Before coding with iText, let me give you a piece of advise. One annoying thing when generating a PDF, is that it takes time to have it the way you want. So, you change your code, generate the PDF, open the file (this usually opens Adobe Reader), look at it, close the PDF, and so on. I couldn’t find any way for Acrobate Reader to automatically reload the PDF once the file changes, so I looked around and discovered Skim (there are other solutions, but this one worked for me). Skim automatically synchronizes the PDF when the file changes.

$ brew cask install skim

$ defaults write -app Skim SKAutoReloadFileUpdate -boolean true

$ open -a Skim MyGenerated.pdf

I installed it, tweaked it a bit, and set the automatic reload (open Skim -> Preferences -> Synchro). Now I’m ready to code my PDF document.

skim

Three pages to Generate

The contract I want to generate is three pages long. As you can see in the thumbnails below, these three pages have a few images, text, lists, tables, a footer, A4 portrait, A4 landscape… All this text and graphics is doable with the iText APIs.

3 pages Contract

I won’t go through all the code that generates these 3 pages (just have a look at the GitHub repo), but I want to highlight something important: the zone where the customer needs to sign:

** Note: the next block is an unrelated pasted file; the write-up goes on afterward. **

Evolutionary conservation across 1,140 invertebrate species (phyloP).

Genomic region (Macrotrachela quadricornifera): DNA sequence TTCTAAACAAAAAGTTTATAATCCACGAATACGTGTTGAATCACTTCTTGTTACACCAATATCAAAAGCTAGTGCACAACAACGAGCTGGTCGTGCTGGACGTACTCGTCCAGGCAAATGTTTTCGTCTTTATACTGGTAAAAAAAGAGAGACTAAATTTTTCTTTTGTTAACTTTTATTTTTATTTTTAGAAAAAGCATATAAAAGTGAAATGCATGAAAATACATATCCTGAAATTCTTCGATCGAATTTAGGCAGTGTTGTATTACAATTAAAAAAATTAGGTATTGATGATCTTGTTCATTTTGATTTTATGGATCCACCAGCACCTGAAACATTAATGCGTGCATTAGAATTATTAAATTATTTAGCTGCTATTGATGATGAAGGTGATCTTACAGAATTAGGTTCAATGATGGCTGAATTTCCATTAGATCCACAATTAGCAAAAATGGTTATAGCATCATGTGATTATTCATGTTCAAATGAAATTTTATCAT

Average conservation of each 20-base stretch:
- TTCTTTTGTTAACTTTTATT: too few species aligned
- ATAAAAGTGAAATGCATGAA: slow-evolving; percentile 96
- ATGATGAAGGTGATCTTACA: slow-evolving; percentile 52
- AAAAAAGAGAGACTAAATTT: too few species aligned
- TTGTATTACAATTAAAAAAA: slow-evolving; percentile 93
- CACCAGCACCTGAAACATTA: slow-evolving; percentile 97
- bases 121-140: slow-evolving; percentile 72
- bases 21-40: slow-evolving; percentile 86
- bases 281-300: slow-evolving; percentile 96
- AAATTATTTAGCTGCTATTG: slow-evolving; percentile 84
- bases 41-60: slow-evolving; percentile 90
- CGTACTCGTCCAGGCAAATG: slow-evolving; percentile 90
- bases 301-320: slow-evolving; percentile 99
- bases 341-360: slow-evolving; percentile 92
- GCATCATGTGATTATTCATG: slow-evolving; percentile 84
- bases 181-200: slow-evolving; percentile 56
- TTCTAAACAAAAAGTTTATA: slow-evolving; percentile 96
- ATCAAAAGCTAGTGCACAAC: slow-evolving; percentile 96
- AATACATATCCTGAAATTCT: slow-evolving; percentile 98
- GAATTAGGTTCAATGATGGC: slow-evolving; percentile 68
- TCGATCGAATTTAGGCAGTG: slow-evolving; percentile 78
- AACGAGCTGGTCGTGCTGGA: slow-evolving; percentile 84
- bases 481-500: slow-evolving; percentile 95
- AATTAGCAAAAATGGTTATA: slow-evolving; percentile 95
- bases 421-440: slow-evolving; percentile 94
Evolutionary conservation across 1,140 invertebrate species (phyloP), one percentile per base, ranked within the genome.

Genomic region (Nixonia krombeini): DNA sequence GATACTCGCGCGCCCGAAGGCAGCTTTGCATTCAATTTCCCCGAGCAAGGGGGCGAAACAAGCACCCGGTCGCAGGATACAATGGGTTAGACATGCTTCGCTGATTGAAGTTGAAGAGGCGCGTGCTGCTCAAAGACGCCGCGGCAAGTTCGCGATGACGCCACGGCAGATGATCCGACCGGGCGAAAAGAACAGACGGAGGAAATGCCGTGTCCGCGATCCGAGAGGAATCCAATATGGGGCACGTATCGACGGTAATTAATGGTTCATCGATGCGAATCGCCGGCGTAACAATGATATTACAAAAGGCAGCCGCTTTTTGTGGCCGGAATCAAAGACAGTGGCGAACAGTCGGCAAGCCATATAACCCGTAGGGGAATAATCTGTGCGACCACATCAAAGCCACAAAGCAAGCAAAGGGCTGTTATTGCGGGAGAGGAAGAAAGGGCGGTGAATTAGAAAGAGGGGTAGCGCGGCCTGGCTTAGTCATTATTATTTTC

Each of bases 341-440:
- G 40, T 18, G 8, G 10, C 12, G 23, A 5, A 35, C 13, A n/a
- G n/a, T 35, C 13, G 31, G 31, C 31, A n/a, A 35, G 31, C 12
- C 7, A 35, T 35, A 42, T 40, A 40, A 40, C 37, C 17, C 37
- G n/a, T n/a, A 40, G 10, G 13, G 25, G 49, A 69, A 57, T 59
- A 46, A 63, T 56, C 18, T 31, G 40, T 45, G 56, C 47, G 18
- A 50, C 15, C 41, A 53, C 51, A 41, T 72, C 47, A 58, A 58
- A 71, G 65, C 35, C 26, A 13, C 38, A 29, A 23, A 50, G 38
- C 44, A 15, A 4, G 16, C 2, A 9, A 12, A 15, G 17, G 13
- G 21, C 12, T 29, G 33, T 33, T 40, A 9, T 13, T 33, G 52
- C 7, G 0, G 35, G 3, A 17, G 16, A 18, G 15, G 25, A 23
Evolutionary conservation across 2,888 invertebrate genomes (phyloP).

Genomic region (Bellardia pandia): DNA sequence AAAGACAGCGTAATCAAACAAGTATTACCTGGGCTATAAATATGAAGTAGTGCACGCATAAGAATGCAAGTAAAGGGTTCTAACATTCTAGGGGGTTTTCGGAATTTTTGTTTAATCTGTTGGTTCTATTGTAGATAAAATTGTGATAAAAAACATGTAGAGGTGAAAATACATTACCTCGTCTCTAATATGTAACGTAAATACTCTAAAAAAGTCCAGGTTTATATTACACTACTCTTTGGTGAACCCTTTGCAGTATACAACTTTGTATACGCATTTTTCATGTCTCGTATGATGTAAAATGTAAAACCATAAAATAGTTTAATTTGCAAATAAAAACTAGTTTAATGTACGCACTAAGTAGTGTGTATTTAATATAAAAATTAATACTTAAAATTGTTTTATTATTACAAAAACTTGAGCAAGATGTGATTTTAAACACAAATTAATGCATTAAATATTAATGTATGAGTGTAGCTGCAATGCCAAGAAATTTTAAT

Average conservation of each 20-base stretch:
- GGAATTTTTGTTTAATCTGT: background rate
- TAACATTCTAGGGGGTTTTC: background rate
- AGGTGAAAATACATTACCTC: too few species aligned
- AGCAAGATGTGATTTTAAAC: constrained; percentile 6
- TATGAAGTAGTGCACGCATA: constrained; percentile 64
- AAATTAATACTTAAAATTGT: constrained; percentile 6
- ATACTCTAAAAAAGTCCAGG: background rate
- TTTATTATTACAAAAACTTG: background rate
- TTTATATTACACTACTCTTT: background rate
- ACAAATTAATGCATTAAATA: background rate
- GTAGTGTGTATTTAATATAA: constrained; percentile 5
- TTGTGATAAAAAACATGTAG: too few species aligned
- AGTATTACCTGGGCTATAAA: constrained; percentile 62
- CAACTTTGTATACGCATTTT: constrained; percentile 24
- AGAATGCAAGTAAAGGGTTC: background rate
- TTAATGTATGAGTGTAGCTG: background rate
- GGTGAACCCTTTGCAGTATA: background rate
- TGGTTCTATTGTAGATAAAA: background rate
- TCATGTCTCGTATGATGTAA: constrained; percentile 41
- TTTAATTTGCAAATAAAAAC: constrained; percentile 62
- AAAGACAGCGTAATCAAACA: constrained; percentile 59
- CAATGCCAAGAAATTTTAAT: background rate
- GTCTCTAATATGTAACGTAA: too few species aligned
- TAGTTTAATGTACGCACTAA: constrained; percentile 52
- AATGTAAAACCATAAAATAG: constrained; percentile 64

zone to be signed

If you look at the iText code below, this zone is modeled as a table. Basically, it is just a 3×2 table, where the text name, date and signature is displayed on the left, and empty cells on the right. That’s all. There is no extra data to tell the customer where to sign. This is actually done with the DocuSign APIs.

  private static Table drawSignature() {
    Table table = new Table(2).setWidthPercent(60).setHorizontalAlignment(HorizontalAlignment.CENTER).setBackgroundColor(Color.LIGHT_GRAY);
    table.addCell(new Cell().add(new Paragraph("Name").setMultipliedLeading(3).setBold()).setBorder(Border.NO_BORDER));
    table.addCell(new Cell().add(new Paragraph()).setBorder(Border.NO_BORDER));
    table.addCell(new Cell().add(new Paragraph("Date").setMultipliedLeading(2).setBold()).setBorder(Border.NO_BORDER));
    table.addCell(new Cell().add(new Paragraph()).setBorder(Border.NO_BORDER));